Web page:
In order to realize the first synthetic systems that self-assemble, actively move, and mimic the complex intelligent functions and behavior of biological microorganisms, an interdisciplinary research effort is required. In the Lab for Micro Nano and Molecular Systems we combine research on the physics and chemistry of active matter, with the development of new nano and micro-scale fabrication methods, alongside original engineering approaches to develop new technologies for applications in ultrasonics and for biomedical applications.
We build microswimmers and use them to explore bio-medically relevant applications. Locomotion in such complex environments requires new strategies for powering and controlling microsystems. We are working on new actuation principles in low Reynolds number hydrodynamics, and are exploring potential applications, including in microrobotics. We also work on directed assembly using ultrasonic fields and the technology of acoustic holograms. Another field of research are self-propelled colloids as model systems for active matter, collective phenomena, and self-organization.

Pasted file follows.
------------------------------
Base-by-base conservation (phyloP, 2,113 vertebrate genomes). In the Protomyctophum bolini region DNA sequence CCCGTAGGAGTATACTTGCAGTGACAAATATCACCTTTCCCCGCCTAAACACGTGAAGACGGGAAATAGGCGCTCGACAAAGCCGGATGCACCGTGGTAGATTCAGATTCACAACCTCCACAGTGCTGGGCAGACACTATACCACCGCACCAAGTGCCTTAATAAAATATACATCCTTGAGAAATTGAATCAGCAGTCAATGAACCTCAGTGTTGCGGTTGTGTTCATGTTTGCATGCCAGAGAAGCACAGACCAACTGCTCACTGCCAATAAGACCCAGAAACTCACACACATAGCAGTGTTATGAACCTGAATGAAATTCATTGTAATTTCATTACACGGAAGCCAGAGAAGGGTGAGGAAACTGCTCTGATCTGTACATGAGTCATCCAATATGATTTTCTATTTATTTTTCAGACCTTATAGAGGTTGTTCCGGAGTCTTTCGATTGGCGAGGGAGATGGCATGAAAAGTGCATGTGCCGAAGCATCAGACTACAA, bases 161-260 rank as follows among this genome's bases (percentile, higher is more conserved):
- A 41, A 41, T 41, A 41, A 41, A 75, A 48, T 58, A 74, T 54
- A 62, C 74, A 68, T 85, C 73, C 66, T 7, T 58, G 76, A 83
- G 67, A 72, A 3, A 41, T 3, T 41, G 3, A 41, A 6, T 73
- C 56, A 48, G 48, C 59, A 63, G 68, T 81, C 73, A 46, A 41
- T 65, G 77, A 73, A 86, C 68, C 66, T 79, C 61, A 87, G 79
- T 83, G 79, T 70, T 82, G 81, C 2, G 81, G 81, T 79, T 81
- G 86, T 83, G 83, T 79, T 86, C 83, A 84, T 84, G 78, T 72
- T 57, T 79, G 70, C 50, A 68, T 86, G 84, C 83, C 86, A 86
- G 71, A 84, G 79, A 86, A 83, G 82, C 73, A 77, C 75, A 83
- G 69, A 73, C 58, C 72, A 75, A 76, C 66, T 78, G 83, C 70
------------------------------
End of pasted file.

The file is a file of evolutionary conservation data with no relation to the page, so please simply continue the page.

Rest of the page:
We develop new nanofabrication methods that are highly parallel and that permit the growth of complex three-dimensional nano-shapes and structures. An important aspect in our work is the use of functional materials, e.g. the combination of magnetic, electrical, catalytic, and optically active materials. New fabrication advances allow us to explore fundamental effects in physics and chemistry, and are the basis for the development of new engineering systems at the smallest of scales. We have used our fabrication methods to make some of the smallest robotic systems that have been realized to date.
Nature has evolved highly sophisticated motors and that inspire our work and that we aim to mimic and incorporate in the systems and machinery we develop. We are interested in chirality, and we chemically tailor surfaces and couple nanostructures. We also have a research effort to explore the assembly of machinery from atomic clusters. We work with biological systems and molecules, including (genetically modified) enzymes, and use spectroscopy to observe their function and motion.